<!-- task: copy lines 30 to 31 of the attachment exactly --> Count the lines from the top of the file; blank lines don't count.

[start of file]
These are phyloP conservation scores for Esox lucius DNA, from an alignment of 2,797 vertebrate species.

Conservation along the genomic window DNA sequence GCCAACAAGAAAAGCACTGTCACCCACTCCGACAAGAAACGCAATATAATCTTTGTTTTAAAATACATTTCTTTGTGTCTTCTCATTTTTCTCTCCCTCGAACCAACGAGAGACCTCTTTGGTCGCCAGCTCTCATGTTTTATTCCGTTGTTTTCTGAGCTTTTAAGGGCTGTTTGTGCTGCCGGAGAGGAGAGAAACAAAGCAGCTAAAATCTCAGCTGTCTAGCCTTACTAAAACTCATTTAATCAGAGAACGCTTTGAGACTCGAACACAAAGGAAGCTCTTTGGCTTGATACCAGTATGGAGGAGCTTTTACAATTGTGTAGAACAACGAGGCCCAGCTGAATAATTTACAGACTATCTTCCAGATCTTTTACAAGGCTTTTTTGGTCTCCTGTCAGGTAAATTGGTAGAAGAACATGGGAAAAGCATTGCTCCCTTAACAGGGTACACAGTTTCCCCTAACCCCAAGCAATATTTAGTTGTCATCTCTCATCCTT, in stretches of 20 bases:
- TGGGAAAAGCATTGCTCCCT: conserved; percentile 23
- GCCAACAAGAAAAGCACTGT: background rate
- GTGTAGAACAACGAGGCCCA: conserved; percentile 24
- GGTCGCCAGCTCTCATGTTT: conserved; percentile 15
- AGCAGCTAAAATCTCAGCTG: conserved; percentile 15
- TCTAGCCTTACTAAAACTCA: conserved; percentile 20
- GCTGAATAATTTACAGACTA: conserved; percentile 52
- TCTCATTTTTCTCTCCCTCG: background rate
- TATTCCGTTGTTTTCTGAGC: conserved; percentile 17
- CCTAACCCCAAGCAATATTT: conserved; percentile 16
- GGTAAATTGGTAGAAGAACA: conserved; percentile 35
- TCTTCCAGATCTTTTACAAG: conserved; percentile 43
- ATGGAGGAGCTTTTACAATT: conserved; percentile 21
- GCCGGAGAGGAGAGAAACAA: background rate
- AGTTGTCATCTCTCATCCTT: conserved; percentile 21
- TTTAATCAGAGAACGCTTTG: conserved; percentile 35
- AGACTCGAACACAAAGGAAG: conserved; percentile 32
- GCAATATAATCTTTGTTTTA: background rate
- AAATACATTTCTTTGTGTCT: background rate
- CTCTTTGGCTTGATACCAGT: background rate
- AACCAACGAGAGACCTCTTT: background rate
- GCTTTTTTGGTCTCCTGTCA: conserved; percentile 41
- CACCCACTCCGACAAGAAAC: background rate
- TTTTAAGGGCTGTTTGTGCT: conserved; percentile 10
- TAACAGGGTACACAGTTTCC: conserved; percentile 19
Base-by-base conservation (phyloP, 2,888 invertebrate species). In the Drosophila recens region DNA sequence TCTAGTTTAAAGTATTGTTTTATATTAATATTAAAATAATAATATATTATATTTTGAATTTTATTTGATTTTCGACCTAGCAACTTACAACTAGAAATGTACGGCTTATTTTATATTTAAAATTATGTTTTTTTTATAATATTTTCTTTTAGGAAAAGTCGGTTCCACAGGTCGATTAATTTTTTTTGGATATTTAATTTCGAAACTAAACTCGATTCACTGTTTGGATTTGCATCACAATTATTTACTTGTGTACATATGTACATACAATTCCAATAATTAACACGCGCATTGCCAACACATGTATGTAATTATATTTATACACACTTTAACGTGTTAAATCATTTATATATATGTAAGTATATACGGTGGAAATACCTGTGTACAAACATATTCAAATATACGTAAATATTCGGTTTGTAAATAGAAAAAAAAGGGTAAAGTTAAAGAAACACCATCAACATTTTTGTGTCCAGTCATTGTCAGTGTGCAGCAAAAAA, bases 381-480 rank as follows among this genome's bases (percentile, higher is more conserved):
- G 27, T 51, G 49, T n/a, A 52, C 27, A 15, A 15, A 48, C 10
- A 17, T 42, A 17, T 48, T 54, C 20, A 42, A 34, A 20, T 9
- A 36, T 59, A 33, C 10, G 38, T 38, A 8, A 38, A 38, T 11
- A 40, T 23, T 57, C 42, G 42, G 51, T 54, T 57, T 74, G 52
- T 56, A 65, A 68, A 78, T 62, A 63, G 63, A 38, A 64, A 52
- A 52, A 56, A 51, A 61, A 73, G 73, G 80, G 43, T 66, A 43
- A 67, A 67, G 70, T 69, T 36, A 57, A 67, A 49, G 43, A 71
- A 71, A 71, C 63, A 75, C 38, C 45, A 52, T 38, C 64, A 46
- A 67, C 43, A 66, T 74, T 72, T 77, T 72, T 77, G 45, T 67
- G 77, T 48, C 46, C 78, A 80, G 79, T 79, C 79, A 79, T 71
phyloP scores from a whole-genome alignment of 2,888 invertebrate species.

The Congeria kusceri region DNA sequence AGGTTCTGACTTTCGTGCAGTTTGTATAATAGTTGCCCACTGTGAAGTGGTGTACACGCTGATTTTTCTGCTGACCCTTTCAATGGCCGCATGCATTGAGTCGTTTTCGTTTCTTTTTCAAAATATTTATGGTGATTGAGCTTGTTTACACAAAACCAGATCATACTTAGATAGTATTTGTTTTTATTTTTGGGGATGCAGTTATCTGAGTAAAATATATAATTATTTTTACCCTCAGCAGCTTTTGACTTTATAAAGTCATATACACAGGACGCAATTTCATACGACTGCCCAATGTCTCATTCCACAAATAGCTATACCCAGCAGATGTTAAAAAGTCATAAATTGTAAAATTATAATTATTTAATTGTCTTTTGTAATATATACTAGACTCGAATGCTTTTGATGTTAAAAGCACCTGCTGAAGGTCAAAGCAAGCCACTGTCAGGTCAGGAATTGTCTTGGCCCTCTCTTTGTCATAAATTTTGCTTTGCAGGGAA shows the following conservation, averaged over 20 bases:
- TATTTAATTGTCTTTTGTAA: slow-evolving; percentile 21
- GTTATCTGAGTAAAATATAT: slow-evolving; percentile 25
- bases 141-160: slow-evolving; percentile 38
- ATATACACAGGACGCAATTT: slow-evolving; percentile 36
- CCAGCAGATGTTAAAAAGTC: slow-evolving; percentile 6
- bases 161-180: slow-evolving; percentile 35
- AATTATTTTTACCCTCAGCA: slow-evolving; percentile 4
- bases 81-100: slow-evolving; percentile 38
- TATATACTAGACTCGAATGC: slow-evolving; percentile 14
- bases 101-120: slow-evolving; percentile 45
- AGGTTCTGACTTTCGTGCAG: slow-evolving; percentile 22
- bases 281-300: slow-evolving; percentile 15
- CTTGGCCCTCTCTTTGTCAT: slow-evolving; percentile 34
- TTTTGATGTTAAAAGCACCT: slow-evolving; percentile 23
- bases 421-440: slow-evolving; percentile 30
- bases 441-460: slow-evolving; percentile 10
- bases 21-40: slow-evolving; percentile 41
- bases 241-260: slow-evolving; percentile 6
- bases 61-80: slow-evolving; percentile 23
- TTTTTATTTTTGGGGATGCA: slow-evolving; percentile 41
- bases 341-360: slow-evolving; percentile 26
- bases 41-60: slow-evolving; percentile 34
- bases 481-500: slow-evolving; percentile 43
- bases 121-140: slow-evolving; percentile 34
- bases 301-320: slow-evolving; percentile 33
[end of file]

- A 17, T 42, A 17, T 48, T 54, C 20, A 42, A 34, A 20, T 9
- A 36, T 59, A 33, C 10, G 38, T 38, A 8, A 38, A 38, T 11